In order to send out newsletters, you need to connect your Ghost site to an email sending service. Ghost supports only one at the moment: Mailgun.

If your site is on Ghost(Pro), this integration happens automatically behind the scenes, so you don't have to do anything.

If you self-host, you will need to sign up to Mailgun and do some configuration with your domain so you can send emails from it.

If self-hosting or are on another host, you will need to paste Mailgun API credentials into the Members settings in your Ghost admin (pictured above).

Use a newsletter-friendly theme

A crucial part of emulating a newsletter service like Substack is how your site works and looks.

Most Ghost themes look like blogs and are focussed on showing posts and the web experience. Substack pushes the newsletter to the fore, with web content slightly hidden.

I created a theme called Substation (click to see the demo), which prompts subscriptions to your email version of your content. Posts are all available online but at an /archive/ URL.

Substation Demo

The theme also supports member-only and paid-only content, just like Substack. And users can easily sign up to your paid plans once they log in (using Ghost's in-built magic link auth system).

Add some paid plans (optional)

You may want to offer premium content to paying members. This is very easy to do in Ghost. You first need a Stripe account (like you do on Substack). You can then simply paste your API credentials into the Members section of the Ghost admin (similarly to the Mailgun integration mentioned above).

You can set a monthly and yearly fee in six different currencies. Currently, different tiers are not available; this is similar to Substack.

Since the launch of Ghost v3, most Ghost themes support showing paid plans and allow members to start paying for content. Substation also does this out of the box.

Add comments/community

Substack has comments for each post. These can be for all members or limited to paying members. You can even create discussion threads, which are posts specifically for discussion in the comments (to mimic this in Ghost, you can just use a normal post).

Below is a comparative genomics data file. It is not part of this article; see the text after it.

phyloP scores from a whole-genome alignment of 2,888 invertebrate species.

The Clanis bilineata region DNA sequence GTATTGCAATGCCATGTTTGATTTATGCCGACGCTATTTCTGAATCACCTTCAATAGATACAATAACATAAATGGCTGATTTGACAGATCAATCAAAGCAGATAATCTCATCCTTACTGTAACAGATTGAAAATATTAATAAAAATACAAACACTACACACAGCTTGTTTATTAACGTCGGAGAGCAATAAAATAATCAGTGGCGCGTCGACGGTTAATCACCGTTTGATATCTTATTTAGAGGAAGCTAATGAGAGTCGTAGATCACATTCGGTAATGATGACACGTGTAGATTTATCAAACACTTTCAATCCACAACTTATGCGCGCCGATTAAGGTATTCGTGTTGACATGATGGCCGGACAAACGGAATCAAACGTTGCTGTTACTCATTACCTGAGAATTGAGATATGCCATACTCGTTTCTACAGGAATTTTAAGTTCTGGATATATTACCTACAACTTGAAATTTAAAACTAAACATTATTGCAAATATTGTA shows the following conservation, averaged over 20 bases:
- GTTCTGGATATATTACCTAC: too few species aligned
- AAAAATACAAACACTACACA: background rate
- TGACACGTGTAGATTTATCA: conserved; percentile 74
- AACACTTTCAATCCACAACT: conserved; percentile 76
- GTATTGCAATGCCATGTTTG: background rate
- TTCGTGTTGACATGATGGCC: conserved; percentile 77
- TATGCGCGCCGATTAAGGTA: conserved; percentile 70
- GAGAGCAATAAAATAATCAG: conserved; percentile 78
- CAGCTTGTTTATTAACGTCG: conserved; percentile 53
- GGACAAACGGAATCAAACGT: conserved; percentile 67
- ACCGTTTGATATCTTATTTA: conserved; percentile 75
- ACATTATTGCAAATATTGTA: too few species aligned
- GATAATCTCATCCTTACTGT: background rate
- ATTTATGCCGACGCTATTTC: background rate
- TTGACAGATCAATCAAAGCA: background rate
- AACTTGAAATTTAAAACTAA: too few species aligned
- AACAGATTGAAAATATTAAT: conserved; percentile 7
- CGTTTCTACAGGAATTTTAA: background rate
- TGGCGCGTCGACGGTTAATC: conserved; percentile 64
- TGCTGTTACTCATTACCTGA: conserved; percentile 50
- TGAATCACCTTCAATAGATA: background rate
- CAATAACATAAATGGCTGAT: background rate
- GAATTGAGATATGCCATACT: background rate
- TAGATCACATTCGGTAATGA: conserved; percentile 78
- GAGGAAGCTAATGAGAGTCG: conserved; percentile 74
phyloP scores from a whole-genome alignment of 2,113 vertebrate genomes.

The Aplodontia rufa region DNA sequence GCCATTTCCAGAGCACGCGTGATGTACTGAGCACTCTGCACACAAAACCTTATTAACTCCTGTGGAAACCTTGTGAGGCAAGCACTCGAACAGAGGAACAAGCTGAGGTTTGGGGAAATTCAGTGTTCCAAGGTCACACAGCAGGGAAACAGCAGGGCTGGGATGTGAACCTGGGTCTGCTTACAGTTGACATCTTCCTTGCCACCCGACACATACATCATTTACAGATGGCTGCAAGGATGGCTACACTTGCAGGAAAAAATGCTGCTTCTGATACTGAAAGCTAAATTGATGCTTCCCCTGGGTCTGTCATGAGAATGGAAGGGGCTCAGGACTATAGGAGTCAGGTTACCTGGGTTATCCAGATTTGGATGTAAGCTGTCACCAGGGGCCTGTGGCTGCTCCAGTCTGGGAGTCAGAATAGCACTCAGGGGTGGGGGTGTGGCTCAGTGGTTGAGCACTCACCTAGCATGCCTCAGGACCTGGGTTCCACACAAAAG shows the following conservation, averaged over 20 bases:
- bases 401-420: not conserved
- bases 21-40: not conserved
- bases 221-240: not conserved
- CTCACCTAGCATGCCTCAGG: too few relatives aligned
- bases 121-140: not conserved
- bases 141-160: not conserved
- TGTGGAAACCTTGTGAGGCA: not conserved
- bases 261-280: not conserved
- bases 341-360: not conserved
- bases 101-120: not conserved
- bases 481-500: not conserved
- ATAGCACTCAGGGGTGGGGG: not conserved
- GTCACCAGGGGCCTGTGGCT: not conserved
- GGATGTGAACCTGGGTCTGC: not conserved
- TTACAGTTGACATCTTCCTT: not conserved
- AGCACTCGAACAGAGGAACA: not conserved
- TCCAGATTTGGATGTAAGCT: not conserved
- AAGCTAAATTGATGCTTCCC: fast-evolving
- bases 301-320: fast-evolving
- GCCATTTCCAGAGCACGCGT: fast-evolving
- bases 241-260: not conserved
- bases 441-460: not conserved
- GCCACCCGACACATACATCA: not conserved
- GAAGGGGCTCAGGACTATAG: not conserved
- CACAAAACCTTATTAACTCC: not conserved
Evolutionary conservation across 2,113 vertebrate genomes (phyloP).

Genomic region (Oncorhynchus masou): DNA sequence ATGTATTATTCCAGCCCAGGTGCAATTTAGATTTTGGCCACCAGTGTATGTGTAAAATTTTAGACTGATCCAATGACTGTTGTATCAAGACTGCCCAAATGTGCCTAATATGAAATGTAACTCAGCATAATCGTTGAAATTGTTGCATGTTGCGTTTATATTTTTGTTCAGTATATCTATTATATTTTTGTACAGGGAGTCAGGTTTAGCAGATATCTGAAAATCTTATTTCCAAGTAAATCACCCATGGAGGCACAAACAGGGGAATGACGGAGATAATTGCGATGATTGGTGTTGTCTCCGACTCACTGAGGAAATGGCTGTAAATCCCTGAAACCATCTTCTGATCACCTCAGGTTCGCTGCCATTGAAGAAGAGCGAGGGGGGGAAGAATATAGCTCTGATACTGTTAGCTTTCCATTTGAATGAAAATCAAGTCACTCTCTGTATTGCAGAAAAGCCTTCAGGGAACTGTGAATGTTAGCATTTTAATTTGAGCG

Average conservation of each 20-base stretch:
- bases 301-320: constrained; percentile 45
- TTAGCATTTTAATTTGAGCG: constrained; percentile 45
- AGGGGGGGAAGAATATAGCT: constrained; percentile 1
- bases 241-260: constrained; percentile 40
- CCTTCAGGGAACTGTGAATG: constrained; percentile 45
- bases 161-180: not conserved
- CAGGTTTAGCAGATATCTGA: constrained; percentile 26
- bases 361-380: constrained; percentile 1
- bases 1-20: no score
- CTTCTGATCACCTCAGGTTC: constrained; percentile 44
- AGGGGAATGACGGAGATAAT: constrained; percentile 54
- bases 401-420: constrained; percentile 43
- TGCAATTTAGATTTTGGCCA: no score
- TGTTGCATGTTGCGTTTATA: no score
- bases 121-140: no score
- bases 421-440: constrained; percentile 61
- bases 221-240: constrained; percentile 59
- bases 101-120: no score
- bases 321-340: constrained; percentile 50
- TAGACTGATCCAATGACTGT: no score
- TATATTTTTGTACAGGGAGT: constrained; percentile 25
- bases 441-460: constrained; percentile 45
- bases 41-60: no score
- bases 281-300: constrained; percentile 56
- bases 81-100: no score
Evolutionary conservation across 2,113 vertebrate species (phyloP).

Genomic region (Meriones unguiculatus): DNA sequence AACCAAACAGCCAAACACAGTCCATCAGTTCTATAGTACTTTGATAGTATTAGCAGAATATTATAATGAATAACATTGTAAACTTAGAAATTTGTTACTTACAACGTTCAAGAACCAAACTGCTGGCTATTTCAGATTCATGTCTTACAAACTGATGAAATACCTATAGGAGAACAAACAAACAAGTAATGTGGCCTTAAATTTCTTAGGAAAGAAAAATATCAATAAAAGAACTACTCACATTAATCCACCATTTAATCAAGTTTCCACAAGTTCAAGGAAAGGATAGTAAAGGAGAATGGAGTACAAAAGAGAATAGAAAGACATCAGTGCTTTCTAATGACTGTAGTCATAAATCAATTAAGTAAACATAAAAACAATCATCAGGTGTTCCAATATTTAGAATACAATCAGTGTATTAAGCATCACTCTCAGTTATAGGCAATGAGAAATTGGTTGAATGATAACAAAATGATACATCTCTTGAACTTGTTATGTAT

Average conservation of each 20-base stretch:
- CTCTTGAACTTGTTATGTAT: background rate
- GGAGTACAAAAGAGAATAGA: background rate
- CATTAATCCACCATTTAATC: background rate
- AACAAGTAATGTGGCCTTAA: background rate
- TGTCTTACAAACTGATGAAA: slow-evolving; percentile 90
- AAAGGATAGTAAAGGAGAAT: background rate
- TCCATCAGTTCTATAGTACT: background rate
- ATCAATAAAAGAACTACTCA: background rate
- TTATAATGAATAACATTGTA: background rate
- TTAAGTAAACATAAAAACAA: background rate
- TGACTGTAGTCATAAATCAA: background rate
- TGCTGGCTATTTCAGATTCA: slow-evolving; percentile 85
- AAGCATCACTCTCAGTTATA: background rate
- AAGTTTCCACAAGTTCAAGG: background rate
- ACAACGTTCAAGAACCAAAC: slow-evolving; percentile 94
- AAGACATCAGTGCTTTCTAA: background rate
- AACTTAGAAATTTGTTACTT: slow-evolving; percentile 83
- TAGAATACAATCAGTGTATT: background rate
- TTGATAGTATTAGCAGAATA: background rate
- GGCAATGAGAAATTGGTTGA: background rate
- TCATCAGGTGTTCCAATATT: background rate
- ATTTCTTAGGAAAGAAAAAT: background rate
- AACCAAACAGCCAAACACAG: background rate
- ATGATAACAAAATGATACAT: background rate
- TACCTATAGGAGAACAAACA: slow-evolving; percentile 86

Using Cove, you can create the same commenting features, including the different access levels.

Cove runs on top of Ghost's member features, so you can limit commenting only to members/subscribers. Plus, any logged in subscriber (i.e.: anyone who has clicked on their subscription confirmation link) can leave comments immediately.

Installing Cove involves copying some code into your theme, or simply pasting your account ID if you use a supported theme.

During set up, there are some different ways to show and hide comments based on your user's access level. Ghost has some very useful template tags that make this very easy.

Substation comes with three different comment configurations, which are really easy to switch between.

Screenshot from Substation's documentation


And you're finished.

You now have a Substack-like site on your own domain, in a totally customisable site, and with no added fees.

Use this set-up to write independently, own your content, make money from your writing, and be free to change things up whenever you like.

Thanks for reading!

Dan Rowden   Dan Rowden

I am the founder of Codelet. I have five years experience publishing and developing for Ghost, on over 100 sites. Codelet publishes Ghost themes, blog posts and offers expert Ghost support.